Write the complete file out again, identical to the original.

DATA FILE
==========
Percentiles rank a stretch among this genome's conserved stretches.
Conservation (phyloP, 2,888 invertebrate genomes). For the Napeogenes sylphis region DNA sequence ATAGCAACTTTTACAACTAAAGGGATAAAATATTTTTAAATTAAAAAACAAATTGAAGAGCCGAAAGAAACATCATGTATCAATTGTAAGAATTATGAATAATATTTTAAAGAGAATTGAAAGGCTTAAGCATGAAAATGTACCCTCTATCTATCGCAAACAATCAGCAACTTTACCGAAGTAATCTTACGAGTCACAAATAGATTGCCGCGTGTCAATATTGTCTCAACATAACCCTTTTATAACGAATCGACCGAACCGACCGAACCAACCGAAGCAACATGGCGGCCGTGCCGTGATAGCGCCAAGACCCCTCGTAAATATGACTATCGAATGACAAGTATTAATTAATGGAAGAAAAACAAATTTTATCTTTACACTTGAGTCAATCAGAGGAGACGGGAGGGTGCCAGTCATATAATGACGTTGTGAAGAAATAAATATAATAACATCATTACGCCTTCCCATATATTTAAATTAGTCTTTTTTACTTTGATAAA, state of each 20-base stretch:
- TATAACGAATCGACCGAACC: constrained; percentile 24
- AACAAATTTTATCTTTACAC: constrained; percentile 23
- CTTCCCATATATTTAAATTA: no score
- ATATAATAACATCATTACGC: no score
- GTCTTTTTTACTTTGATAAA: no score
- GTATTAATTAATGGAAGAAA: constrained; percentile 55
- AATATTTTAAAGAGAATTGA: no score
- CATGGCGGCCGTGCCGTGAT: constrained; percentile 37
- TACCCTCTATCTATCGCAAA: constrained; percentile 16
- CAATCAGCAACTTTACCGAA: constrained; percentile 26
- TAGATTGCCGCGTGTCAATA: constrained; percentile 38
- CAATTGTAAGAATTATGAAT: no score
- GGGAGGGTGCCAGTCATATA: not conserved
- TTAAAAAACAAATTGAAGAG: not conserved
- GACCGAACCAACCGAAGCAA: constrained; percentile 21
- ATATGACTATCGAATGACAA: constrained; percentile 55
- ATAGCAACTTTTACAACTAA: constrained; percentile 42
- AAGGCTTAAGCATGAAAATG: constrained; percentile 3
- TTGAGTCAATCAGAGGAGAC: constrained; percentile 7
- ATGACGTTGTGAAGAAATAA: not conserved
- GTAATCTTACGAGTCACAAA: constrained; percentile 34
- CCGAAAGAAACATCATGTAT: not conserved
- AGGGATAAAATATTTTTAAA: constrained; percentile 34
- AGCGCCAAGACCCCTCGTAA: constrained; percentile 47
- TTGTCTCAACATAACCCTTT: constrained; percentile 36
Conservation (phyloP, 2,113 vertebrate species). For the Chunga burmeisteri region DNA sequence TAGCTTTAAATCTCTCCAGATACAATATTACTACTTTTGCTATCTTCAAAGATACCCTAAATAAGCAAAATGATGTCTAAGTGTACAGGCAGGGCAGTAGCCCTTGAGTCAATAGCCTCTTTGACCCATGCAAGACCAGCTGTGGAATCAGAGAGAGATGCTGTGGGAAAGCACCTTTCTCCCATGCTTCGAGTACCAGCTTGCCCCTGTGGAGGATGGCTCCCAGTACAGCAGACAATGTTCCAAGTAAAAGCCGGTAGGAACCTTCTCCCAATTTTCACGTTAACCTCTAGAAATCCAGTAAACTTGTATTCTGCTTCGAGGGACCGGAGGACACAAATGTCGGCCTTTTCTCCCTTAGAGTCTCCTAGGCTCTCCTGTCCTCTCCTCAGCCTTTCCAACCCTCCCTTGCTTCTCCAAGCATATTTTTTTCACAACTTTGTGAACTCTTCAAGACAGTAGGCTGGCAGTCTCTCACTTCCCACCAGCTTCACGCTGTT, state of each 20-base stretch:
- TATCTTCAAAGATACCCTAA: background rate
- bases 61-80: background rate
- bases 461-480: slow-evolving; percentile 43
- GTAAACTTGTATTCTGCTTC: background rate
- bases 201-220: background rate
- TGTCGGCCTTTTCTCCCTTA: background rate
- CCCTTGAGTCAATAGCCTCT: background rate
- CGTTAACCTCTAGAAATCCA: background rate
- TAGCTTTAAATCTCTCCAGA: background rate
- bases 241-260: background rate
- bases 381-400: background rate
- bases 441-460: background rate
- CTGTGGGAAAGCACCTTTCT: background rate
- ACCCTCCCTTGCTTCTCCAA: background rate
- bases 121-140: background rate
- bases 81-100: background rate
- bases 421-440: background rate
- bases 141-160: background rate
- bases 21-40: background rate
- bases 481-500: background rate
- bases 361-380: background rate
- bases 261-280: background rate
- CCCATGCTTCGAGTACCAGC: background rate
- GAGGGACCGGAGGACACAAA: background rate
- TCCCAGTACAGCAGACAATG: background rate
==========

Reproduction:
Percentiles rank a stretch among this genome's conserved stretches.
Conservation (phyloP, 2,888 invertebrate genomes). For the Napeogenes sylphis region DNA sequence ATAGCAACTTTTACAACTAAAGGGATAAAATATTTTTAAATTAAAAAACAAATTGAAGAGCCGAAAGAAACATCATGTATCAATTGTAAGAATTATGAATAATATTTTAAAGAGAATTGAAAGGCTTAAGCATGAAAATGTACCCTCTATCTATCGCAAACAATCAGCAACTTTACCGAAGTAATCTTACGAGTCACAAATAGATTGCCGCGTGTCAATATTGTCTCAACATAACCCTTTTATAACGAATCGACCGAACCGACCGAACCAACCGAAGCAACATGGCGGCCGTGCCGTGATAGCGCCAAGACCCCTCGTAAATATGACTATCGAATGACAAGTATTAATTAATGGAAGAAAAACAAATTTTATCTTTACACTTGAGTCAATCAGAGGAGACGGGAGGGTGCCAGTCATATAATGACGTTGTGAAGAAATAAATATAATAACATCATTACGCCTTCCCATATATTTAAATTAGTCTTTTTTACTTTGATAAA, state of each 20-base stretch:
- TATAACGAATCGACCGAACC: constrained; percentile 24
- AACAAATTTTATCTTTACAC: constrained; percentile 23
- CTTCCCATATATTTAAATTA: no score
- ATATAATAACATCATTACGC: no score
- GTCTTTTTTACTTTGATAAA: no score
- GTATTAATTAATGGAAGAAA: constrained; percentile 55
- AATATTTTAAAGAGAATTGA: no score
- CATGGCGGCCGTGCCGTGAT: constrained; percentile 37
- TACCCTCTATCTATCGCAAA: constrained; percentile 16
- CAATCAGCAACTTTACCGAA: constrained; percentile 26
- TAGATTGCCGCGTGTCAATA: constrained; percentile 38
- CAATTGTAAGAATTATGAAT: no score
- GGGAGGGTGCCAGTCATATA: not conserved
- TTAAAAAACAAATTGAAGAG: not conserved
- GACCGAACCAACCGAAGCAA: constrained; percentile 21
- ATATGACTATCGAATGACAA: constrained; percentile 55
- ATAGCAACTTTTACAACTAA: constrained; percentile 42
- AAGGCTTAAGCATGAAAATG: constrained; percentile 3
- TTGAGTCAATCAGAGGAGAC: constrained; percentile 7
- ATGACGTTGTGAAGAAATAA: not conserved
- GTAATCTTACGAGTCACAAA: constrained; percentile 34
- CCGAAAGAAACATCATGTAT: not conserved
- AGGGATAAAATATTTTTAAA: constrained; percentile 34
- AGCGCCAAGACCCCTCGTAA: constrained; percentile 47
- TTGTCTCAACATAACCCTTT: constrained; percentile 36
Conservation (phyloP, 2,113 vertebrate species). For the Chunga burmeisteri region DNA sequence TAGCTTTAAATCTCTCCAGATACAATATTACTACTTTTGCTATCTTCAAAGATACCCTAAATAAGCAAAATGATGTCTAAGTGTACAGGCAGGGCAGTAGCCCTTGAGTCAATAGCCTCTTTGACCCATGCAAGACCAGCTGTGGAATCAGAGAGAGATGCTGTGGGAAAGCACCTTTCTCCCATGCTTCGAGTACCAGCTTGCCCCTGTGGAGGATGGCTCCCAGTACAGCAGACAATGTTCCAAGTAAAAGCCGGTAGGAACCTTCTCCCAATTTTCACGTTAACCTCTAGAAATCCAGTAAACTTGTATTCTGCTTCGAGGGACCGGAGGACACAAATGTCGGCCTTTTCTCCCTTAGAGTCTCCTAGGCTCTCCTGTCCTCTCCTCAGCCTTTCCAACCCTCCCTTGCTTCTCCAAGCATATTTTTTTCACAACTTTGTGAACTCTTCAAGACAGTAGGCTGGCAGTCTCTCACTTCCCACCAGCTTCACGCTGTT, state of each 20-base stretch:
- TATCTTCAAAGATACCCTAA: background rate
- bases 61-80: background rate
- bases 461-480: slow-evolving; percentile 43
- GTAAACTTGTATTCTGCTTC: background rate
- bases 201-220: background rate
- TGTCGGCCTTTTCTCCCTTA: background rate
- CCCTTGAGTCAATAGCCTCT: background rate
- CGTTAACCTCTAGAAATCCA: background rate
- TAGCTTTAAATCTCTCCAGA: background rate
- bases 241-260: background rate
- bases 381-400: background rate
- bases 441-460: background rate
- CTGTGGGAAAGCACCTTTCT: background rate
- ACCCTCCCTTGCTTCTCCAA: background rate
- bases 121-140: background rate
- bases 81-100: background rate
- bases 421-440: background rate
- bases 141-160: background rate
- bases 21-40: background rate
- bases 481-500: background rate
- bases 361-380: background rate
- bases 261-280: background rate
- CCCATGCTTCGAGTACCAGC: background rate
- GAGGGACCGGAGGACACAAA: background rate
- TCCCAGTACAGCAGACAATG: background rate